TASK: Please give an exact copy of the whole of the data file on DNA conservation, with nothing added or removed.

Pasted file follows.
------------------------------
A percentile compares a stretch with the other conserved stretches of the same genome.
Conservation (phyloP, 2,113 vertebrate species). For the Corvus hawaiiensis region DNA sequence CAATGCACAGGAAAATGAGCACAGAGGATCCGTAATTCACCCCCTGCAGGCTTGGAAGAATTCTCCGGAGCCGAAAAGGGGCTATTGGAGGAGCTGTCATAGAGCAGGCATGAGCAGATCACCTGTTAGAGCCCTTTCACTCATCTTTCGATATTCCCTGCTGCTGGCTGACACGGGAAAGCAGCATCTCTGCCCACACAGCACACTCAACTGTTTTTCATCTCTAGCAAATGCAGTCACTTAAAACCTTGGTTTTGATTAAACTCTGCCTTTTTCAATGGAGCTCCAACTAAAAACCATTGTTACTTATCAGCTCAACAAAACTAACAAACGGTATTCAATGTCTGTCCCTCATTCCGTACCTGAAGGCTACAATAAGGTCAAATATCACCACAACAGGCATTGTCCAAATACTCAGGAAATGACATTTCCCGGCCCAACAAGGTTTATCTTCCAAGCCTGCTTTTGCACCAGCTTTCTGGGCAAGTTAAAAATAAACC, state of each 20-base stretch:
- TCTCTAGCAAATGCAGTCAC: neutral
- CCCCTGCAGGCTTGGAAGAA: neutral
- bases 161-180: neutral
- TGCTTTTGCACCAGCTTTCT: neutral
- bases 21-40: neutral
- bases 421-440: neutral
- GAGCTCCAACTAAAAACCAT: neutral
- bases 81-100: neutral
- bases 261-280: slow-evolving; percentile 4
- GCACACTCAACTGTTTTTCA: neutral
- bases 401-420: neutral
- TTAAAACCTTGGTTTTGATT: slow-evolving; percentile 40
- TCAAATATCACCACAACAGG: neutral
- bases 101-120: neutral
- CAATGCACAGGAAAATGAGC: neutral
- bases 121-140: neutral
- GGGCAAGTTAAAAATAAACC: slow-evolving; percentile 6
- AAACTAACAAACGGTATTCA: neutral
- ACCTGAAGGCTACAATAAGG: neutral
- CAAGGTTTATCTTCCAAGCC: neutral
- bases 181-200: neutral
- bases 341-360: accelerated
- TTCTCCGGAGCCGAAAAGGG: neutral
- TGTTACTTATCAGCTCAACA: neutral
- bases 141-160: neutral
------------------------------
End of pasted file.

A percentile compares a stretch with the other conserved stretches of the same genome.
Conservation (phyloP, 2,113 vertebrate species). For the Corvus hawaiiensis region DNA sequence CAATGCACAGGAAAATGAGCACAGAGGATCCGTAATTCACCCCCTGCAGGCTTGGAAGAATTCTCCGGAGCCGAAAAGGGGCTATTGGAGGAGCTGTCATAGAGCAGGCATGAGCAGATCACCTGTTAGAGCCCTTTCACTCATCTTTCGATATTCCCTGCTGCTGGCTGACACGGGAAAGCAGCATCTCTGCCCACACAGCACACTCAACTGTTTTTCATCTCTAGCAAATGCAGTCACTTAAAACCTTGGTTTTGATTAAACTCTGCCTTTTTCAATGGAGCTCCAACTAAAAACCATTGTTACTTATCAGCTCAACAAAACTAACAAACGGTATTCAATGTCTGTCCCTCATTCCGTACCTGAAGGCTACAATAAGGTCAAATATCACCACAACAGGCATTGTCCAAATACTCAGGAAATGACATTTCCCGGCCCAACAAGGTTTATCTTCCAAGCCTGCTTTTGCACCAGCTTTCTGGGCAAGTTAAAAATAAACC, state of each 20-base stretch:
- TCTCTAGCAAATGCAGTCAC: neutral
- CCCCTGCAGGCTTGGAAGAA: neutral
- bases 161-180: neutral
- TGCTTTTGCACCAGCTTTCT: neutral
- bases 21-40: neutral
- bases 421-440: neutral
- GAGCTCCAACTAAAAACCAT: neutral
- bases 81-100: neutral
- bases 261-280: slow-evolving; percentile 4
- GCACACTCAACTGTTTTTCA: neutral
- bases 401-420: neutral
- TTAAAACCTTGGTTTTGATT: slow-evolving; percentile 40
- TCAAATATCACCACAACAGG: neutral
- bases 101-120: neutral
- CAATGCACAGGAAAATGAGC: neutral
- bases 121-140: neutral
- GGGCAAGTTAAAAATAAACC: slow-evolving; percentile 6
- AAACTAACAAACGGTATTCA: neutral
- ACCTGAAGGCTACAATAAGG: neutral
- CAAGGTTTATCTTCCAAGCC: neutral
- bases 181-200: neutral
- bases 341-360: accelerated
- TTCTCCGGAGCCGAAAAGGG: neutral
- TGTTACTTATCAGCTCAACA: neutral
- bases 141-160: neutral